For businesses to maintain an effective cyber defence, the ability to prevent, detect and stop smart botnets in real-time is now an important consideration.
What Is A Botnet?
A botnet is a term for multiple malicious mini-programs working together to take over large numbers of computers and digital devices for different purposes e.g. stealing data and / or launching attacks, or in the case of DDoS attacks, shutting down servers (and the websites on them) by bombarding them with requests (a flood). Botnets also sap electricity and computing power as they work.
How Big Is The Problem?
According to DDoS protection provider Link11, DDoS attacks (launched using botnets) on e-commerce providers showed an increase of more than 70% on Black Friday compared with other days in November this year, and Cyber Monday attacks showed a massive increase of 109% compared with the November average. Botnets have also shown a move towards the Internet of Things (IoT).
Last year saw a huge growth in the use of botnets. For example, Spamhaus figures showed that the number of command and control (C&C) servers used for managing IoT botnets more than doubled, going from 393 in 2016 to 943 in 2017.
The increase in the use of botnets has been driven by factors such as the availability to cyber criminals of very cheap and easy to operate rent-a-botnet services booter or stresser botnet services, and the proliferation of IoT device with sub-standard security that can be used in attacks. Cyber criminals also use various amplification techniques to increase the impact of their attacks.
Characteristics Of Botnets
The characteristics of botnets and how they are made can provide the key to detecting them and preventing them. For example:
- Some have a long ‘dwell time’ (the time the malicious program sits on a device before it’s activated), and they need to communicate to work. Communication often involves the use of command and control servers. Disconnecting communications between bots and their botnet command and control servers has, therefore, been a way of stopping them. New smart bots, which create peer-to-peer networks, can be more difficult to stop.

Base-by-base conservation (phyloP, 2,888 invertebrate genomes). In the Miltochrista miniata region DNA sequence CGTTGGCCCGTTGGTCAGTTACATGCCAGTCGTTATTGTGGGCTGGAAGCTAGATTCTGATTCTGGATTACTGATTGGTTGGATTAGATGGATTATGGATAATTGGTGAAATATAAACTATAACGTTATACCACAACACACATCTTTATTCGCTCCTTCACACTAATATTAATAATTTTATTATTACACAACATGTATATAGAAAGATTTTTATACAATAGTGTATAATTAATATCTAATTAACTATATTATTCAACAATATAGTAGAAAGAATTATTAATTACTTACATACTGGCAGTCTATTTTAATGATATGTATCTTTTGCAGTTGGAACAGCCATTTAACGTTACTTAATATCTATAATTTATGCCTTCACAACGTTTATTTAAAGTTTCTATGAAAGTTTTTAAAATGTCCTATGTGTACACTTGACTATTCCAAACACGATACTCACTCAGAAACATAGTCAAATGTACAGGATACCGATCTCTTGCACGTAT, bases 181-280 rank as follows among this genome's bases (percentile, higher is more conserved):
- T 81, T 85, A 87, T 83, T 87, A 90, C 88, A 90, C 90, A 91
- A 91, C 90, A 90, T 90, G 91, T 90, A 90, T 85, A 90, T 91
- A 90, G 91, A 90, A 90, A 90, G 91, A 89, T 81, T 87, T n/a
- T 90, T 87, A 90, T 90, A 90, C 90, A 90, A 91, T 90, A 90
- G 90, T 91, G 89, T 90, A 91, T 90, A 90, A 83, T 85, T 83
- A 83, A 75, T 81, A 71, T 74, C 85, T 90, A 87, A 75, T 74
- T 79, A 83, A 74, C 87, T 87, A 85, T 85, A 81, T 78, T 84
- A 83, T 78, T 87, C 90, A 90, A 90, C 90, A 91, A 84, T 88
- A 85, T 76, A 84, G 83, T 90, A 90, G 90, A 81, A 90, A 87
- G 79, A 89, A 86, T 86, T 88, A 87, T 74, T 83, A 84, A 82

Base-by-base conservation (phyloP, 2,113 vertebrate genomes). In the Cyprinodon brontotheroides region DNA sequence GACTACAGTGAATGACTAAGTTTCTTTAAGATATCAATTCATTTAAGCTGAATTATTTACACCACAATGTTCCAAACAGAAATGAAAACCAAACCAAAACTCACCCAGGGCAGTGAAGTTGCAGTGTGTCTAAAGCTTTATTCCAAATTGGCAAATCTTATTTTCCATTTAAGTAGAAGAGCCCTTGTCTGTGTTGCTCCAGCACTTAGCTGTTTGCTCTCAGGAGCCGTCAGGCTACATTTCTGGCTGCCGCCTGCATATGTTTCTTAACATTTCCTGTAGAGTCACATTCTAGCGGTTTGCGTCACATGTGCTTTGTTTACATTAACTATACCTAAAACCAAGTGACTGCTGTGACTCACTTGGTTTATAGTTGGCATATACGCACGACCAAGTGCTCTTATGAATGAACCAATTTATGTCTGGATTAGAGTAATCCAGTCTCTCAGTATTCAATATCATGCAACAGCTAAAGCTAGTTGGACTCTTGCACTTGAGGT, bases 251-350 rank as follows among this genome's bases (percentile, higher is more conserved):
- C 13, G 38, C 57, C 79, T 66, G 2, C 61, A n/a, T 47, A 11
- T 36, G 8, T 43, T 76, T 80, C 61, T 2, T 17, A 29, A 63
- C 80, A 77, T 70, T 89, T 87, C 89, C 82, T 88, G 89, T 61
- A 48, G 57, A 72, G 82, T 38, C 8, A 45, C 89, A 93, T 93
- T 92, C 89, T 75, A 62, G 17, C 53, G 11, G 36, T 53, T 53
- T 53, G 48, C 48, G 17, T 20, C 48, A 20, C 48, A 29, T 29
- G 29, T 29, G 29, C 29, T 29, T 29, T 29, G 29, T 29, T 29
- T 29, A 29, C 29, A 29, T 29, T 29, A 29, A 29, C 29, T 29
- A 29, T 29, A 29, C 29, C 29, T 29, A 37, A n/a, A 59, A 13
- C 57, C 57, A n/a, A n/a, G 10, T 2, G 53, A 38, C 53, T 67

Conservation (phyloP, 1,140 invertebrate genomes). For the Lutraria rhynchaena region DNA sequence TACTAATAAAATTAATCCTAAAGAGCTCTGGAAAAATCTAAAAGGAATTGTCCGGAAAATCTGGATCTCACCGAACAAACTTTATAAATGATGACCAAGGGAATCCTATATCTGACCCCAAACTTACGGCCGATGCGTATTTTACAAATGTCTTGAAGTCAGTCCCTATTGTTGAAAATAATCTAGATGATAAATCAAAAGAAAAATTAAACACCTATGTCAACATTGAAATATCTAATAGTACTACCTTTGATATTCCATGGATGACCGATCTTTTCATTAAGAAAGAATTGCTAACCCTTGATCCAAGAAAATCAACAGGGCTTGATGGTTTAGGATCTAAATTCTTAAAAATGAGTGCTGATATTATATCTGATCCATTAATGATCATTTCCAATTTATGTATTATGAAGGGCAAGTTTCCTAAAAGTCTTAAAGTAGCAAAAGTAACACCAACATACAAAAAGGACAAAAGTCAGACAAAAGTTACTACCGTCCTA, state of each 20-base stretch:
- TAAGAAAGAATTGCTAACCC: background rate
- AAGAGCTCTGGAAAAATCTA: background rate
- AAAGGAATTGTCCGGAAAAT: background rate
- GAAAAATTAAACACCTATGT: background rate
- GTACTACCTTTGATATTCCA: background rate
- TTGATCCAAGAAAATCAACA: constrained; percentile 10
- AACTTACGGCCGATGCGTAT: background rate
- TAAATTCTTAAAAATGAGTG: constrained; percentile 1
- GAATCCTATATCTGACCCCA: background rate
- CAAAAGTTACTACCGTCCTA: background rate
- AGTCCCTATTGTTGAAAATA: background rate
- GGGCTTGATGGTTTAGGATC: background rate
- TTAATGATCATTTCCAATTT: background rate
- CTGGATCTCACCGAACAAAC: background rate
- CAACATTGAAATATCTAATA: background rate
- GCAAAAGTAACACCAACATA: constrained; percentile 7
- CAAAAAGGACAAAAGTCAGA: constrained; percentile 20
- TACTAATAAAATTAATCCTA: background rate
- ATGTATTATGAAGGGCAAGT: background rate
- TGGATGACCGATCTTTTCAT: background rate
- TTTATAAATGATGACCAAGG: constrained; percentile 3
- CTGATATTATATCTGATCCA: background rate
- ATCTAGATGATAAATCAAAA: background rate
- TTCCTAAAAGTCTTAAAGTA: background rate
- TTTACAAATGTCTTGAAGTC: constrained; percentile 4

- Botnets use processing power. If suspicious processes that take up a lot of memory are spotted, and/or if devices appear to slow down, this can be an indicator that the device has been compromised and a botnet is awake and active.
Turned To Crypto-Mining
A recent security bulletin from Kaspersky Labs states that botnets are now increasingly being used to distribute illicit crypto-mining software, and that the number of unique users attacked by crypto-miners grew significantly in the first three months of 2018. The malware used for mining is designed to secretly reallocate an infected machine’s processing power to mine cryptocurrencies, with all the proceeds going to the attacker.
What Does This Mean For Your Business?
With cyber-crime, prevention is better than cure, and being able to detect signs of attacks early is vitally important. Security commentators suggest a focus on security measures that prevent initial infection and lock-down unnecessary trust permissions. Businesses may also benefit from using security technologies that can detect, alert or block botnet activity in real-time, and by continually analysing network traffic and local system logs.
Inspecting devices and checking for any suspicious processes that appear to be taking up taking up a lot of memory may also be a way to detect botnets that have already slipped through the net and are active.